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E3 2011: Twisted Metal

Twisted Metal harkens back to an era of simpler game design. Fans will eat up the new weapons and vehicles, but others will find it a bit grating.

QUICKTAKE: Twisted Metal harkens back to an era of much simpler game design. Fans will eat up the new weapons and vehicles, like the ambulance that shoots patients at opponents. However, those looking for a more sophisticated experience will find Twisted Metal a bit grating. THE DEMO: On the show floor, the game is running on an endless loop of Deathmatch games, allowing you to spawn as any unlocked vehicle. I got a chance to rotate through as many as I could, including Sweet Tooth's iconic ride, the motorcycle, the helicopter, and this rolling ball... thing (pictured, above). The 8 player free-for-all took place on a rather small level: a movie theater with power-ups scattered throughout its parking lot. The tight space meant you were always in close proximity to an opponent, keeping the game constantly chaotic. DETAILS: At first, I was troubled by what I saw. I was waiting for a demo kiosk to open, and the man in front of me kept dying, constantly referring to the control cheat sheet in front of him. Is the game really that hard, I wondered? The answer is "no." It's true that the controls are not what you'd expect out of a modern racing game or shooter. But the beautiful thing about Twisted Metal is that you can't describe it as any of those things. You'll drive with the Square button, use energy weapons with the D-Pad, cycle through special weapons using R1, fire your machine gun with L2, and use your special attack using R2. It's undoubtedly a lot to keep in mind, but once you do, you'll find it easy to maneuver around the environment, freezing opponents, and blasting them with homing rockets. Unlike Call of Duty foot soldiers, the vehicles of Twisted Metal can dish out and take a lot of damage. Even a barrage of missiles might not entirely take out a car, meaning I had to revert to a strategy I hadn't employed since the 90s: constantly look for the person with the smallest amount of health to gain the kill. You'll earn points for shooting and ramming cars, but the glory comes by finishing someone off. Deathmatch felt rote after a while: look at the HUD for enemies, lock on to the one with the lowest health, freeze them, fire missiles, run away, get power-ups, and repeat.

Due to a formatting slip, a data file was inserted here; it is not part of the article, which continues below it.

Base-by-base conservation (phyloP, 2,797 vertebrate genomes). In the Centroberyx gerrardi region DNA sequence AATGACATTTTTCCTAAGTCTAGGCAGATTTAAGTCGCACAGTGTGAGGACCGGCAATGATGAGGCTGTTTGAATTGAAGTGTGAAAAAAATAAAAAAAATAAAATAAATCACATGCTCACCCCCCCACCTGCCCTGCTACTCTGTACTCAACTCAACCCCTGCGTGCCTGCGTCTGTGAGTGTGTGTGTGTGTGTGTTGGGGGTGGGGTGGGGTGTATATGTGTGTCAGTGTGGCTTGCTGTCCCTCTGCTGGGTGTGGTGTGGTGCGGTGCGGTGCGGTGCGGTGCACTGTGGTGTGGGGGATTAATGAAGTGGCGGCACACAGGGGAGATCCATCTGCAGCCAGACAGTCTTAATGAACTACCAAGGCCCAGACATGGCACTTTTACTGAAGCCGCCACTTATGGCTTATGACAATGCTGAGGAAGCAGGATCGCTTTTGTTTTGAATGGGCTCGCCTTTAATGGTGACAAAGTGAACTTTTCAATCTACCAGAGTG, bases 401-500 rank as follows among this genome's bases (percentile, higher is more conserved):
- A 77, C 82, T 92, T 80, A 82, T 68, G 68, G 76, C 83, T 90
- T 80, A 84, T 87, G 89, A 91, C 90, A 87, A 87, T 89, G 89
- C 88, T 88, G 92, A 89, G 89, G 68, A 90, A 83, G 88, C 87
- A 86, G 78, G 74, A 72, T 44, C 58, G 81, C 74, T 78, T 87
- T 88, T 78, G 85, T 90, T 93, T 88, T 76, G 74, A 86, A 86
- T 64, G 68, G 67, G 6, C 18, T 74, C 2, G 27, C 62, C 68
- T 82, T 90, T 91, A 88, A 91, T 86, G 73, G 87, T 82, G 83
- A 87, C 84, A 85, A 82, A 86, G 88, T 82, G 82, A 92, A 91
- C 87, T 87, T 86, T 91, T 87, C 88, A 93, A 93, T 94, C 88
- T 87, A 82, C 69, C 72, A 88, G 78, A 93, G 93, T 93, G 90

Twisted Metal

Although I played through all the vehicles that were available, I felt as though none really drastically changed the experience. Yes, some cars were faster, and others were better armored. But, the strategy remained the same. The only vehicle that truly shocked me was the helicopter, with its totally different controls, and unique perspective. Its special ability lets you jump into the gunner's seat, manually aiming down fire at the cars below. You're vulnerable during this mode, making it a great example of risk-reward gameplay. I wish what I played at E3 featured even more of this level of inventiveness. I'm sure nostalgia alone will make this new Twisted Metal a worthy investment for many. However, I still need to see more game modes and deeper gameplay before I'm sold. For now, Twisted Metal feels like a fun, but not particularly impressive, HD version of a PS2 game. Watch the Shacknews E3 2011 page to follow all our coverage of this year's show. You can also subscribe to it with your favorite RSS reader.

Andrew Yoon was previously a games journalist creating content at Shacknews.

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    June 7, 2011 8:55 AM

    Andrew Yoon posted a new article, E3 2011: Twisted Metal.

    Twisted Metal harkens back to an era of simpler game design. Fans will eat up the new weapons and vehicles, but others will find it a bit grating.

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